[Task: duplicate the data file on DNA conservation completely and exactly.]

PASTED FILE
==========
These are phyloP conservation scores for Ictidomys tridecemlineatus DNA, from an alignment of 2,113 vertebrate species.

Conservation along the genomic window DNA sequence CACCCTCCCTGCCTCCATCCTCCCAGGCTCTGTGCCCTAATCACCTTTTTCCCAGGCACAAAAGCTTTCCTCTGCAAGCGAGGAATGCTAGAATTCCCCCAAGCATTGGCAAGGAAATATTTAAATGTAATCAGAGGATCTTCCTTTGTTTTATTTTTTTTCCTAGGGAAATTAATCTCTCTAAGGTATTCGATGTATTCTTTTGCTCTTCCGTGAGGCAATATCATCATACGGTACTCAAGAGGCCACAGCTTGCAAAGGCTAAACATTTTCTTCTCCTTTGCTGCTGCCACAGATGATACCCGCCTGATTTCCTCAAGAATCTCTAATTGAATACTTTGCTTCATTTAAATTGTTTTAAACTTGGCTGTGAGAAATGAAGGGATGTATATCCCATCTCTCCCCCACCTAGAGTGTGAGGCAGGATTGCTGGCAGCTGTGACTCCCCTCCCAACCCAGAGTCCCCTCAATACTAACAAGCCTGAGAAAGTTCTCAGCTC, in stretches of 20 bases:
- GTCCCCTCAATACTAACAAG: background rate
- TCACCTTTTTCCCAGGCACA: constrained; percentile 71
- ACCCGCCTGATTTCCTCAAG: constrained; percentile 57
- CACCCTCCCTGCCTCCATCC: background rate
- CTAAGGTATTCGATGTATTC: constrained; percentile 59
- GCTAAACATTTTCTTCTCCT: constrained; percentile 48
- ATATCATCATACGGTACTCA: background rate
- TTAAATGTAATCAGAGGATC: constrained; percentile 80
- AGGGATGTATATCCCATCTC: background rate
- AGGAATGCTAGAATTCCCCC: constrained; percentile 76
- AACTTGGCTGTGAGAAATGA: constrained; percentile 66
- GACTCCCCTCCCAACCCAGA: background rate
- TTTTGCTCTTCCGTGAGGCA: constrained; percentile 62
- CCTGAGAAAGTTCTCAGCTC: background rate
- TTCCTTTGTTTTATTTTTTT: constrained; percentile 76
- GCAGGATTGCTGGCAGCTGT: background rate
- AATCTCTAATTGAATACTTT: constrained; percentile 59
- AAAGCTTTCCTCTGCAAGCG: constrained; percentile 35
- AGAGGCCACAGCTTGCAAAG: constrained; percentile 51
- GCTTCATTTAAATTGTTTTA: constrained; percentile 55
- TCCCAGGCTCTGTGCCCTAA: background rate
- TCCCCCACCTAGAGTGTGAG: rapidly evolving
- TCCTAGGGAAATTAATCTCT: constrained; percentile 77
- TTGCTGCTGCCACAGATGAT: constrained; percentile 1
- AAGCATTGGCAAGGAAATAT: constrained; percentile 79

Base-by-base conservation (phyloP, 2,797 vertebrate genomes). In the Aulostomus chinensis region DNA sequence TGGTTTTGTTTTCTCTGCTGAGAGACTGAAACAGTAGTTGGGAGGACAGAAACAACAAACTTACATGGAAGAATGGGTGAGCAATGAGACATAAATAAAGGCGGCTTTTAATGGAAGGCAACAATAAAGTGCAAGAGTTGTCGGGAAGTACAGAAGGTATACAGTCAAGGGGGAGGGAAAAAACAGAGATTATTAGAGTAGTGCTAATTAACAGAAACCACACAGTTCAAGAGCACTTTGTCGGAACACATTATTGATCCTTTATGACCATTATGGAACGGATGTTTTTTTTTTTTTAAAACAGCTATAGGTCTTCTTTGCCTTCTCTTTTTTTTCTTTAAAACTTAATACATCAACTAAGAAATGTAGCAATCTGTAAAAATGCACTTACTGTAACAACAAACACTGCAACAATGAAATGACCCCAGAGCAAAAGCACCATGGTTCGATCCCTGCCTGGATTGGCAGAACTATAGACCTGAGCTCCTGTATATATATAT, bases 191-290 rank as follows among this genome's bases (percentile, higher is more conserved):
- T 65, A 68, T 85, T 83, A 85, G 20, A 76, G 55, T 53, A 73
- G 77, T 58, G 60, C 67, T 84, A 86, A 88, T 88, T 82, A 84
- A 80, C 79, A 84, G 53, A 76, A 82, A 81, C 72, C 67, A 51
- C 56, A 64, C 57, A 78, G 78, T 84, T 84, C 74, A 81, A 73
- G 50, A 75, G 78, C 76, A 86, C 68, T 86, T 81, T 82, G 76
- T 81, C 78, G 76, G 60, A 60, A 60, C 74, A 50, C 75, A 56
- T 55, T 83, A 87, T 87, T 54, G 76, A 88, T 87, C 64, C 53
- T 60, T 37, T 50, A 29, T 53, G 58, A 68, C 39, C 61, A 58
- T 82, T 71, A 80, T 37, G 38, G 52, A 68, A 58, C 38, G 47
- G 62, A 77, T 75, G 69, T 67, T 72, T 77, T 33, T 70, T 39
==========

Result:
These are phyloP conservation scores for Ictidomys tridecemlineatus DNA, from an alignment of 2,113 vertebrate species.

Conservation along the genomic window DNA sequence CACCCTCCCTGCCTCCATCCTCCCAGGCTCTGTGCCCTAATCACCTTTTTCCCAGGCACAAAAGCTTTCCTCTGCAAGCGAGGAATGCTAGAATTCCCCCAAGCATTGGCAAGGAAATATTTAAATGTAATCAGAGGATCTTCCTTTGTTTTATTTTTTTTCCTAGGGAAATTAATCTCTCTAAGGTATTCGATGTATTCTTTTGCTCTTCCGTGAGGCAATATCATCATACGGTACTCAAGAGGCCACAGCTTGCAAAGGCTAAACATTTTCTTCTCCTTTGCTGCTGCCACAGATGATACCCGCCTGATTTCCTCAAGAATCTCTAATTGAATACTTTGCTTCATTTAAATTGTTTTAAACTTGGCTGTGAGAAATGAAGGGATGTATATCCCATCTCTCCCCCACCTAGAGTGTGAGGCAGGATTGCTGGCAGCTGTGACTCCCCTCCCAACCCAGAGTCCCCTCAATACTAACAAGCCTGAGAAAGTTCTCAGCTC, in stretches of 20 bases:
- GTCCCCTCAATACTAACAAG: background rate
- TCACCTTTTTCCCAGGCACA: constrained; percentile 71
- ACCCGCCTGATTTCCTCAAG: constrained; percentile 57
- CACCCTCCCTGCCTCCATCC: background rate
- CTAAGGTATTCGATGTATTC: constrained; percentile 59
- GCTAAACATTTTCTTCTCCT: constrained; percentile 48
- ATATCATCATACGGTACTCA: background rate
- TTAAATGTAATCAGAGGATC: constrained; percentile 80
- AGGGATGTATATCCCATCTC: background rate
- AGGAATGCTAGAATTCCCCC: constrained; percentile 76
- AACTTGGCTGTGAGAAATGA: constrained; percentile 66
- GACTCCCCTCCCAACCCAGA: background rate
- TTTTGCTCTTCCGTGAGGCA: constrained; percentile 62
- CCTGAGAAAGTTCTCAGCTC: background rate
- TTCCTTTGTTTTATTTTTTT: constrained; percentile 76
- GCAGGATTGCTGGCAGCTGT: background rate
- AATCTCTAATTGAATACTTT: constrained; percentile 59
- AAAGCTTTCCTCTGCAAGCG: constrained; percentile 35
- AGAGGCCACAGCTTGCAAAG: constrained; percentile 51
- GCTTCATTTAAATTGTTTTA: constrained; percentile 55
- TCCCAGGCTCTGTGCCCTAA: background rate
- TCCCCCACCTAGAGTGTGAG: rapidly evolving
- TCCTAGGGAAATTAATCTCT: constrained; percentile 77
- TTGCTGCTGCCACAGATGAT: constrained; percentile 1
- AAGCATTGGCAAGGAAATAT: constrained; percentile 79

Base-by-base conservation (phyloP, 2,797 vertebrate genomes). In the Aulostomus chinensis region DNA sequence TGGTTTTGTTTTCTCTGCTGAGAGACTGAAACAGTAGTTGGGAGGACAGAAACAACAAACTTACATGGAAGAATGGGTGAGCAATGAGACATAAATAAAGGCGGCTTTTAATGGAAGGCAACAATAAAGTGCAAGAGTTGTCGGGAAGTACAGAAGGTATACAGTCAAGGGGGAGGGAAAAAACAGAGATTATTAGAGTAGTGCTAATTAACAGAAACCACACAGTTCAAGAGCACTTTGTCGGAACACATTATTGATCCTTTATGACCATTATGGAACGGATGTTTTTTTTTTTTTAAAACAGCTATAGGTCTTCTTTGCCTTCTCTTTTTTTTCTTTAAAACTTAATACATCAACTAAGAAATGTAGCAATCTGTAAAAATGCACTTACTGTAACAACAAACACTGCAACAATGAAATGACCCCAGAGCAAAAGCACCATGGTTCGATCCCTGCCTGGATTGGCAGAACTATAGACCTGAGCTCCTGTATATATATAT, bases 191-290 rank as follows among this genome's bases (percentile, higher is more conserved):
- T 65, A 68, T 85, T 83, A 85, G 20, A 76, G 55, T 53, A 73
- G 77, T 58, G 60, C 67, T 84, A 86, A 88, T 88, T 82, A 84
- A 80, C 79, A 84, G 53, A 76, A 82, A 81, C 72, C 67, A 51
- C 56, A 64, C 57, A 78, G 78, T 84, T 84, C 74, A 81, A 73
- G 50, A 75, G 78, C 76, A 86, C 68, T 86, T 81, T 82, G 76
- T 81, C 78, G 76, G 60, A 60, A 60, C 74, A 50, C 75, A 56
- T 55, T 83, A 87, T 87, T 54, G 76, A 88, T 87, C 64, C 53
- T 60, T 37, T 50, A 29, T 53, G 58, A 68, C 39, C 61, A 58
- T 82, T 71, A 80, T 37, G 38, G 52, A 68, A 58, C 38, G 47
- G 62, A 77, T 75, G 69, T 67, T 72, T 77, T 33, T 70, T 39